Block and Tackle 

Dr. Khalaf is an interventional pain management specialist and founder of Spine & Joint Treatment Center, where he specializes in minimal and interventional treatments and procedures for pain.

Gina went to see Dr. Khalaf about four years ago on the recommendation of a friend.

“When Gina first came to me, she was in a great deal of discomfort,” Dr. Khalaf remembers. “She said to me, If you can decrease my pain just a little bit, enough so that I can keep working and be able to survive, I’ll be OK with that.

“So, I adopted her as a patient, and I was very frank with her. I said, I’ll do everything I can to help you, but I can’t promise anything because I can’t reverse the damage to your spinal cord. But I can help you with some of your pain so let’s do that, and she agreed.”

After a thorough examination and review of Gina’s MRI, Dr. Khalaf determined that by using a variety of treatments he could alleviate a great deal of the pain Gina was experiencing in her neck, lower back, legs and feet.

Dr. Khalaf began with a series of cervical nerve blocks, which are the injections of an anesthetic into a nerve. If the procedure relieves the pain, the doctor knows that nerve is the source and a target for a longer-lasting treatment, such as radiofrequency ablation.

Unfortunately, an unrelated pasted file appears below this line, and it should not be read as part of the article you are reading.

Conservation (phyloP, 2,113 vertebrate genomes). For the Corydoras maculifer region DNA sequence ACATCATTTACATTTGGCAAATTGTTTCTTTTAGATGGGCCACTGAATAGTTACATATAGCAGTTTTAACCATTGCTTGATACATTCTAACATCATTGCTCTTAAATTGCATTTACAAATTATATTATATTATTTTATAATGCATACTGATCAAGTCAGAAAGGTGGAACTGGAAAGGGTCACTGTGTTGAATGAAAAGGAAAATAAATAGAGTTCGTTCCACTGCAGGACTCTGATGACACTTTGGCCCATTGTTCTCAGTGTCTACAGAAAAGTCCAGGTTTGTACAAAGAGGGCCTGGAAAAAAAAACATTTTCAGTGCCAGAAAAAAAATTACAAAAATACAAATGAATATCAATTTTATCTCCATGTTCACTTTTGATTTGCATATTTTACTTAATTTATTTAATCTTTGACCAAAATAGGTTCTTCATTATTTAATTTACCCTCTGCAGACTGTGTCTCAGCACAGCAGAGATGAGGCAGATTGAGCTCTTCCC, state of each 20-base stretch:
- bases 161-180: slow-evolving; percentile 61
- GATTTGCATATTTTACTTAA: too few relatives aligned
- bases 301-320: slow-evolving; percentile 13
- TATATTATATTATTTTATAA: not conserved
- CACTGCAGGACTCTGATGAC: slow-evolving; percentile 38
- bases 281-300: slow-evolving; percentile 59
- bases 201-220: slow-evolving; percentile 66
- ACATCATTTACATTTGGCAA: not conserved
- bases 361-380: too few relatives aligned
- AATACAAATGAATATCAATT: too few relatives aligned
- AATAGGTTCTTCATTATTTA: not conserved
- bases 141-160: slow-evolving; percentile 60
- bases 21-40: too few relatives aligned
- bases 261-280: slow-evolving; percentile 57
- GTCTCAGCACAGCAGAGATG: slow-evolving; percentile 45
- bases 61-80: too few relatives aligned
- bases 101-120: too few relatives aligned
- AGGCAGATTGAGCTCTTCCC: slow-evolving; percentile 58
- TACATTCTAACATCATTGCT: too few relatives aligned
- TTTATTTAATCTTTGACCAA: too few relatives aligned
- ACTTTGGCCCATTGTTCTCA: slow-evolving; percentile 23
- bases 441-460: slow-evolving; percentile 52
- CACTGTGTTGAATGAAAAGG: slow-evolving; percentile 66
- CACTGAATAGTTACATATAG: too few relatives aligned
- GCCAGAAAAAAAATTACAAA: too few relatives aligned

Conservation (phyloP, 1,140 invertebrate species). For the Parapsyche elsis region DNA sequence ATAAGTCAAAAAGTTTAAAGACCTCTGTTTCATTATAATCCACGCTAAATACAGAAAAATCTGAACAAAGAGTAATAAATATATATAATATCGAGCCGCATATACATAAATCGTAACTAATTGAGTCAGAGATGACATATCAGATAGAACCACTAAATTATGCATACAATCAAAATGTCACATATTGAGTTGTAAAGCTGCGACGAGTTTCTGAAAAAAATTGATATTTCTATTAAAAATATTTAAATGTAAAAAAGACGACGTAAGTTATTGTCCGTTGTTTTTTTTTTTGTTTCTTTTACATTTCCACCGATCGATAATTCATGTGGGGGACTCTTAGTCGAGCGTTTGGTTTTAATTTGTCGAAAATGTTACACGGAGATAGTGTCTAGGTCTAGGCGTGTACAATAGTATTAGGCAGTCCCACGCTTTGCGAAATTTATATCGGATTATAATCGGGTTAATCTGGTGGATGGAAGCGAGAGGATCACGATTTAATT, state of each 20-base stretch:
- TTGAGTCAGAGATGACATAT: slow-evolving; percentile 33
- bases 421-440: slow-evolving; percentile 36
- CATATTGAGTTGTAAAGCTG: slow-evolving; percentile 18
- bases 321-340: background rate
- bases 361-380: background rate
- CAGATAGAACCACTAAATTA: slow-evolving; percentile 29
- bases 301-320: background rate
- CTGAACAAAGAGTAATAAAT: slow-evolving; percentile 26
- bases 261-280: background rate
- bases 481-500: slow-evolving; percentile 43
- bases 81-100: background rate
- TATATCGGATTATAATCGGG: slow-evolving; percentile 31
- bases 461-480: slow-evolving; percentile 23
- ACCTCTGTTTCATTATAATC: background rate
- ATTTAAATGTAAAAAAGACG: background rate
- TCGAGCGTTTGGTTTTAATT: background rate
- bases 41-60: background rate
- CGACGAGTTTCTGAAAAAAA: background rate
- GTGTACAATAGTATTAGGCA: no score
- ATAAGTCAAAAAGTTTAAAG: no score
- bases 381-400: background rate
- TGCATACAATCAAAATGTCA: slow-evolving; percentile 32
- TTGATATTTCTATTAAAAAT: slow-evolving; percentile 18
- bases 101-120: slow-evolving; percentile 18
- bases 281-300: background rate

The nerve blocks on Gina worked, so Dr. Khalaf performed an ablation. Delivered through a probe to targeted nerves, these treatments use radio waves to produce heat that creates a spot on the nerve that impedes the transmission of pain signals to the brain. 

“The heat creates something like a disruption on the highway that the pain travels along,” Dr. Khalaf explains. “The disruption keeps the pain from running from one end of the highway to the other and provides pain relief for a period of time.”

The period of pain disruption lasts for anywhere from six months to a year, but the procedure can be repeated, so Dr. Khalaf treats Gina’s cervical nerve pain as needed, about once every six or nine months. Her care doesn’t end there, though.

In addition to treating her cervical neck pain, Dr. Khalaf treats pain in Gina’s back. He does this with transforaminal epidural injections, which are designed to alleviate pain by treating the roots of irritated nerves in the spine.